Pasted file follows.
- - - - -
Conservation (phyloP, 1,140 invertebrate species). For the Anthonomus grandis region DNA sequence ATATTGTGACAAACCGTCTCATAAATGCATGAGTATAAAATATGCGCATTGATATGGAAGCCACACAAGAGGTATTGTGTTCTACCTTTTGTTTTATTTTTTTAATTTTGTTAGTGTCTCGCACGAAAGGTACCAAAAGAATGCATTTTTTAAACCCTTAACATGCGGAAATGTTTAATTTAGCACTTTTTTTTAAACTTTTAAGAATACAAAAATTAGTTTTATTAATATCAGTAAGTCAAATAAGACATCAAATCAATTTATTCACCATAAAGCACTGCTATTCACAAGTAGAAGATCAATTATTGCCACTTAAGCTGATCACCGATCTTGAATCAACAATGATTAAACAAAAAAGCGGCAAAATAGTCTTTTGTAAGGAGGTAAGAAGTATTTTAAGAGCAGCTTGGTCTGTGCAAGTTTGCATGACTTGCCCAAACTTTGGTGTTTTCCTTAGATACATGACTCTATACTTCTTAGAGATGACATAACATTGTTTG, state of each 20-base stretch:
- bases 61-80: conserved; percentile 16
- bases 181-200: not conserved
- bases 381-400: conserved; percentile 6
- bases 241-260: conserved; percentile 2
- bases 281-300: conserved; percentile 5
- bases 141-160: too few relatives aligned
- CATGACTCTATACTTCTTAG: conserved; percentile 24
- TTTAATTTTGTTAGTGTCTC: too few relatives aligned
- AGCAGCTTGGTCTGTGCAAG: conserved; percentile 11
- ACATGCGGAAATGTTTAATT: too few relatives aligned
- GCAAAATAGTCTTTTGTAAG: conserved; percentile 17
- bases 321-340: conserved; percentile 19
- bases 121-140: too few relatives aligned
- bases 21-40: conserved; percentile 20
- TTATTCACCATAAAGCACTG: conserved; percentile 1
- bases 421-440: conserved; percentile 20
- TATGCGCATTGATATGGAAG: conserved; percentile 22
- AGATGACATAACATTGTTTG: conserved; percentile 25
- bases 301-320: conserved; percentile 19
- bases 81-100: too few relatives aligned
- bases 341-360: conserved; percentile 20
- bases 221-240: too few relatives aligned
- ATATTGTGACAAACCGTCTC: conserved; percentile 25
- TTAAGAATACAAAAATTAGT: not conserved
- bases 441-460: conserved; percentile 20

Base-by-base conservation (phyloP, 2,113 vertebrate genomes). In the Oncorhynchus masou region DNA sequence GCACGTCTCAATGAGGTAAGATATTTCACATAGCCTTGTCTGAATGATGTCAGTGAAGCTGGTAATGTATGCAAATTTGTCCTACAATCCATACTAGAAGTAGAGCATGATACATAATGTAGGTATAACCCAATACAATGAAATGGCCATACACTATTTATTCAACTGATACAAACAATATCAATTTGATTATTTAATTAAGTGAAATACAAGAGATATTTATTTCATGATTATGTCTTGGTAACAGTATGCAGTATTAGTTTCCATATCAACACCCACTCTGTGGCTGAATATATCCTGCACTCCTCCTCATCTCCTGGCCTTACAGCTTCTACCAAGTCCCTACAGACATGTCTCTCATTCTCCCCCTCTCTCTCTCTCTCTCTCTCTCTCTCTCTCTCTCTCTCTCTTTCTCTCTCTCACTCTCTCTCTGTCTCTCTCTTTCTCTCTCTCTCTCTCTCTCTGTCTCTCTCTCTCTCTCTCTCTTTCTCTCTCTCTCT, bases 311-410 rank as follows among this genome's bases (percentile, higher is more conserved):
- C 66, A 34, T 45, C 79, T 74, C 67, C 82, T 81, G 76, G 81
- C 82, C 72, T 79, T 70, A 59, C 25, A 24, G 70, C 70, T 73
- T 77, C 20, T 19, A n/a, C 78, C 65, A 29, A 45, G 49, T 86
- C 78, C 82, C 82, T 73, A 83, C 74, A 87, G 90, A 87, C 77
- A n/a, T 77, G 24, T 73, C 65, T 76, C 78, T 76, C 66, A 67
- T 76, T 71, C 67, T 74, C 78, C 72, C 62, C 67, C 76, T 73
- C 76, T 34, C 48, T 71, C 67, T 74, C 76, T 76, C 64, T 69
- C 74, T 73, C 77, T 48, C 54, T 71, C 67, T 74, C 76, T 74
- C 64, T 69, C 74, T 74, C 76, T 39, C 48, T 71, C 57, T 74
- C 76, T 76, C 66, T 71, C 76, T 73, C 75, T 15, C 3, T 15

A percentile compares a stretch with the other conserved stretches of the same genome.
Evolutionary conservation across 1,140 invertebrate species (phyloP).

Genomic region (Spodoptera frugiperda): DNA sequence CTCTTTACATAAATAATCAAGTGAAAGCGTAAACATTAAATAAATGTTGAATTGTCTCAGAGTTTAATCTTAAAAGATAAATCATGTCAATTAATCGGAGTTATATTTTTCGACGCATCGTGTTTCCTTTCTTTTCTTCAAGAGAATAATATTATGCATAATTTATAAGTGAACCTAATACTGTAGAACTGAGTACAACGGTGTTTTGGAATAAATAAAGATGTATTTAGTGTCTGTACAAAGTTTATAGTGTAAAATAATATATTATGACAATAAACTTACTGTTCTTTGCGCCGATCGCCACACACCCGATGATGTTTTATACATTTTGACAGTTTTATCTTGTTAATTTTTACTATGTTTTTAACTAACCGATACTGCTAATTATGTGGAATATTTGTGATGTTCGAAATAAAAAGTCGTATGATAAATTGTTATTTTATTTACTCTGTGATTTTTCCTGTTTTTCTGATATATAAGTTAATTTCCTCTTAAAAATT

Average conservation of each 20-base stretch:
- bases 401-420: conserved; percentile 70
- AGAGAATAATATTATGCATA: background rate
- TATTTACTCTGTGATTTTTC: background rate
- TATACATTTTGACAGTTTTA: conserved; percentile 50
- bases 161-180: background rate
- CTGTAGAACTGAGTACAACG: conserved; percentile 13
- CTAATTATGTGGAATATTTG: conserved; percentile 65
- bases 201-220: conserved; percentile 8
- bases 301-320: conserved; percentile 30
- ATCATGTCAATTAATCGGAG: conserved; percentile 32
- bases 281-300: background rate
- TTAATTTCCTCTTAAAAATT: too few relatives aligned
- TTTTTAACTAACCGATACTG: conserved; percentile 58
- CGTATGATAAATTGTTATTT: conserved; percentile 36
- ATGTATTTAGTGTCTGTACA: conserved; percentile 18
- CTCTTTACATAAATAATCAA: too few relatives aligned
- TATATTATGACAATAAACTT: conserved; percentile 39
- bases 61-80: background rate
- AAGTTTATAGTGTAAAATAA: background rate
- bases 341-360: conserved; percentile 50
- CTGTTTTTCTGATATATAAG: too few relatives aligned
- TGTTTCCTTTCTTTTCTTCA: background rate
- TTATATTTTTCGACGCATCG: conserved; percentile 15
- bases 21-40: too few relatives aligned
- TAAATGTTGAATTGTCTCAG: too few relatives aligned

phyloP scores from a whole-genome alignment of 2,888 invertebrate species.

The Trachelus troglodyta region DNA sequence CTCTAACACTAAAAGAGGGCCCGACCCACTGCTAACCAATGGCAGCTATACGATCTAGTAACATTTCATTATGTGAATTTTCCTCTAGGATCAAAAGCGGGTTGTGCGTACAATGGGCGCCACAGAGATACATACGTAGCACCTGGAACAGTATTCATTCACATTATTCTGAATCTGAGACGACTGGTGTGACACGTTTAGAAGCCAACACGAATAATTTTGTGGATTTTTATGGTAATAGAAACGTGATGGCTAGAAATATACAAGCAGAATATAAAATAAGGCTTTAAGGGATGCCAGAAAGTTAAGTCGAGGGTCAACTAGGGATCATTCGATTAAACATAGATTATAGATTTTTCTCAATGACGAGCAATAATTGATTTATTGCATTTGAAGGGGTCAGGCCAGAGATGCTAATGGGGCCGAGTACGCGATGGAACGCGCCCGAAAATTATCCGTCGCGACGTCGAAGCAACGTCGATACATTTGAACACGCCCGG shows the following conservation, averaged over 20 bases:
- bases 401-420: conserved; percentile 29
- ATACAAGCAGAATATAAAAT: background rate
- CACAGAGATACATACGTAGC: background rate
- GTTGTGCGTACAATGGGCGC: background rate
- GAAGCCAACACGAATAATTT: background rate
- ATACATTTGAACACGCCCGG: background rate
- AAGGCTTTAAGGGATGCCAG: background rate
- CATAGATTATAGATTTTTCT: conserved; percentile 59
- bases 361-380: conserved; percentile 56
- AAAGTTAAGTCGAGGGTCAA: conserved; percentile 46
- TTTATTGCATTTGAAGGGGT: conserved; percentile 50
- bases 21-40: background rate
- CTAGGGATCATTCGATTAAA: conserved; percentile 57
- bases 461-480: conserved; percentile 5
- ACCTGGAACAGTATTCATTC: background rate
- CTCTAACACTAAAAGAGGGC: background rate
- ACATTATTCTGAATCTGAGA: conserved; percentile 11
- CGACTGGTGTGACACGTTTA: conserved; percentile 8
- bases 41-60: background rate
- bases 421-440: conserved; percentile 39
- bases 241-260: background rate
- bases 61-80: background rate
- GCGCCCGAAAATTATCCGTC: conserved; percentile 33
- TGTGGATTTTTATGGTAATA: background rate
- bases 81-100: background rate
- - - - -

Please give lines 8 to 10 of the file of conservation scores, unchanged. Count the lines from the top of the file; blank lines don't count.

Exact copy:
- CATGACTCTATACTTCTTAG: conserved; percentile 24
- TTTAATTTTGTTAGTGTCTC: too few relatives aligned
- AGCAGCTTGGTCTGTGCAAG: conserved; percentile 11